i think this might be more a 'company' thing. i have seen my dd roll her eyes and make fun of me with facial expressions, but its always been when we had her friends over. so i ignored it because its so rare.

however it reminded me of when i did the exact same thing. i think its something adults do too - you see it on tv shows.

and what i remember was that it happened when i was 'lecturing'. it was a good way for me to learn not to lecture. i recognise that i would have this tone and words which i am sure came out as arrogant.

so what i learnt to do was instead of telling i would ask. was that a right thing to do. what if they were the mommy and i did that what would they expect.

really i have noticed its when i turn it into a dialogue dd does much better.

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Old 09-11-2010, 05:24 PM - Thread Starter
 
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I thought most would come down on the side of it's disrespectful and should be acknowledged as so. And since unchecked it does grate on me, I guess I knew it to (though I am a little relieved that I'm not the only one with some ambivalence about it).

Quote:
Originally Posted by mamazee View Post
I wouldn't let it slide, but I would try to not get too upset, as that will escalate things. I would say, every single time, that you don't like to be growled at, or whatever the specific thing is, and that if they are angry, they can say, "I'm angry", but you didn't want them to growl. The key IMO is consistency, not punishment. You really have to say something every single time.
This I don't do and I think (know) too that consistency in these things is the key, and I haven't been consistent. Because of my wishy washy attitude about it. There are times when I've told them that it looks to me like they're unhappy about what I've said and that's fine but they need a more respectful way to express it. I've given them a few alternatives and asked them for other ideas (which they find very funny and starts them off on a vaudeville routine, so not really constructive), but not every time.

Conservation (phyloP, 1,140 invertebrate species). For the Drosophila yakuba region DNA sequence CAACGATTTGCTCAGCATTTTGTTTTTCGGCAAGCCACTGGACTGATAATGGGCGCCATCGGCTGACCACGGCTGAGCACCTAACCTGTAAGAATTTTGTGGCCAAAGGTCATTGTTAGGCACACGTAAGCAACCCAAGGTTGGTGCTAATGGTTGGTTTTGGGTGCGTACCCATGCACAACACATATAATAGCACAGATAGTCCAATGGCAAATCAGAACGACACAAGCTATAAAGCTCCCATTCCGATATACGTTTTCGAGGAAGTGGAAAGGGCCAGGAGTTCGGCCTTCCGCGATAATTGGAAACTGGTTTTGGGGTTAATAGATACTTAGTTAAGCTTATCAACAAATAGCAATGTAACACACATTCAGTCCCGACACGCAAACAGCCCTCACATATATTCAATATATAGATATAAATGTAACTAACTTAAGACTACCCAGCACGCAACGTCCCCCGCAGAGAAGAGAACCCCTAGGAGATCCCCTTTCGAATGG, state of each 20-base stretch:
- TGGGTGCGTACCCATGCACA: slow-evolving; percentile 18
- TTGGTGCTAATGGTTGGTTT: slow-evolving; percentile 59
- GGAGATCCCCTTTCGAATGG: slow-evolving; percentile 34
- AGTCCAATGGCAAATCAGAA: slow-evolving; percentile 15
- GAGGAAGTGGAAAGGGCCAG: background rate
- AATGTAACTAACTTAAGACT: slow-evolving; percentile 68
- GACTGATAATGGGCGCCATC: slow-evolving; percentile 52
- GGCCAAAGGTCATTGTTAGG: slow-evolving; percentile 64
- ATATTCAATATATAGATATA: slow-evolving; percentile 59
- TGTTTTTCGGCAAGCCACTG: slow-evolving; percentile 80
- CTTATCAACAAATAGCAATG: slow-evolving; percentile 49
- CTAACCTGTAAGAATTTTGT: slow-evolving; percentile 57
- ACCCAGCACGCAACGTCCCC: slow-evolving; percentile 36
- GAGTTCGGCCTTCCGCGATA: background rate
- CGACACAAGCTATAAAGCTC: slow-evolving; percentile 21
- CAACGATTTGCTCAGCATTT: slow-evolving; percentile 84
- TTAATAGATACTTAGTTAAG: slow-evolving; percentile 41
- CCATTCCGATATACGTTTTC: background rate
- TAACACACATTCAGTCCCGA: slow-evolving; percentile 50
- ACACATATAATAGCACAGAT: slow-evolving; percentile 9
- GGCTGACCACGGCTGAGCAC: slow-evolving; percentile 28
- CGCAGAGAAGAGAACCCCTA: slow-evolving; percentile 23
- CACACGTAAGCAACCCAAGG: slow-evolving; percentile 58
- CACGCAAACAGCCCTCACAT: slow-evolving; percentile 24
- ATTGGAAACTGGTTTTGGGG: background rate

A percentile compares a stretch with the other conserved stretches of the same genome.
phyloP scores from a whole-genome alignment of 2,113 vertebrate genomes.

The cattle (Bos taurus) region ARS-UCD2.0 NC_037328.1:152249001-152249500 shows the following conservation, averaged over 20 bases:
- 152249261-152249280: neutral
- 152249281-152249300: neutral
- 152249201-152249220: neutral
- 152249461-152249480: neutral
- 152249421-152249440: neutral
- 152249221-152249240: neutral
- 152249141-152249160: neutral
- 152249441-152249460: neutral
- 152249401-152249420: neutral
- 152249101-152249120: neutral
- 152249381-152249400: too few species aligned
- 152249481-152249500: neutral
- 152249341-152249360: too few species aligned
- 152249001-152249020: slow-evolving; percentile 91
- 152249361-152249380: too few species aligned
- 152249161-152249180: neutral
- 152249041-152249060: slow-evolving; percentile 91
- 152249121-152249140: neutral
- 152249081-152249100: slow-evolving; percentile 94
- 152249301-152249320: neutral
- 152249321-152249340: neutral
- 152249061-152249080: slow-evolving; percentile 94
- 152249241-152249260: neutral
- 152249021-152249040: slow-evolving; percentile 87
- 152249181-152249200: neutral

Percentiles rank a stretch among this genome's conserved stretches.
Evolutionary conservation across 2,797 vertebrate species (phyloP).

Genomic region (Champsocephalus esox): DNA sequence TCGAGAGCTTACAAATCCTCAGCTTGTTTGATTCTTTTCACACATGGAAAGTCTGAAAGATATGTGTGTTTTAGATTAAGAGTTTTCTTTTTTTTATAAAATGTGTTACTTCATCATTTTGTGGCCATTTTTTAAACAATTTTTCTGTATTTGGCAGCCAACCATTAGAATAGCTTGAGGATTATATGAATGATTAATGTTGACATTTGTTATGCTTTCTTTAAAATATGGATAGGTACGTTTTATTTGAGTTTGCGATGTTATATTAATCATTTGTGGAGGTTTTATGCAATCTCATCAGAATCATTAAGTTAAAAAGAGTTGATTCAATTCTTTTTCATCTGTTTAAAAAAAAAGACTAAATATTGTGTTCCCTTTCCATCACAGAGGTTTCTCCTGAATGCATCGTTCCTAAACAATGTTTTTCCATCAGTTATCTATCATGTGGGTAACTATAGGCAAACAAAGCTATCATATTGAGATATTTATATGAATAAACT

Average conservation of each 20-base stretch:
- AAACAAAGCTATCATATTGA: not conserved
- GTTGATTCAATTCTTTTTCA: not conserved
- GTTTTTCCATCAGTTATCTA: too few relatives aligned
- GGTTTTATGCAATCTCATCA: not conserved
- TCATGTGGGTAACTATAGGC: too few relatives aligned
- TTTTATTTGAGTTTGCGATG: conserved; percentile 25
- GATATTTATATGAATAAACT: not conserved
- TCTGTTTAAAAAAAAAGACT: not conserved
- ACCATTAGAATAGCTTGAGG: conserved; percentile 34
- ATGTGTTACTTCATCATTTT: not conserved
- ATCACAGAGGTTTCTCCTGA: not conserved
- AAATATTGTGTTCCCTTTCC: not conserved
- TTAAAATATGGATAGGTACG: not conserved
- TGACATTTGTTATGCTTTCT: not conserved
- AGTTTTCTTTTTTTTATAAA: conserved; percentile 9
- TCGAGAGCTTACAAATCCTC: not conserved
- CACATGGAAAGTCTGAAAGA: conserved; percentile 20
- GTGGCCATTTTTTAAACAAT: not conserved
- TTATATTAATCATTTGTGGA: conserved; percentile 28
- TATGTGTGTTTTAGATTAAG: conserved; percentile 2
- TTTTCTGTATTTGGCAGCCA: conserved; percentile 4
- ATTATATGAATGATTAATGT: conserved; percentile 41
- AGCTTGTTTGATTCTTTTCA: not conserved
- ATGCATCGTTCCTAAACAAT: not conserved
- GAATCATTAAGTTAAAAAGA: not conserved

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Originally Posted by Quinalla View Post
... I'm sure it will take some time to change to the new non-rude alternatives, but then you can just gently remind them each time they do the hiss or whatever and it should get better with time.
And then I wonder, when these things they go through are take a long time to change (or even a short time), is it really anything I've done or do they naturally just drift out of it. I think dh and I are very good at modeling respectful disagreement and we don't make faces or grump at each other when displeased, and at some point the face making and growling and hissing isn't going to be funny to them any more and they'll stop doing it. I'm not saying this to be flip or critical of your statement, I seriously wonder sometimes if behaviors I think I have to help them change are really something that don't need intervention if I could just not let them bother me and not want them changed.

Meemee -- company thing; it's definitely happens more when they're together. They mimic each others faces, laugh at the other one, which eggs the other on, etc. It's like always having a friend around to whom you need to show off.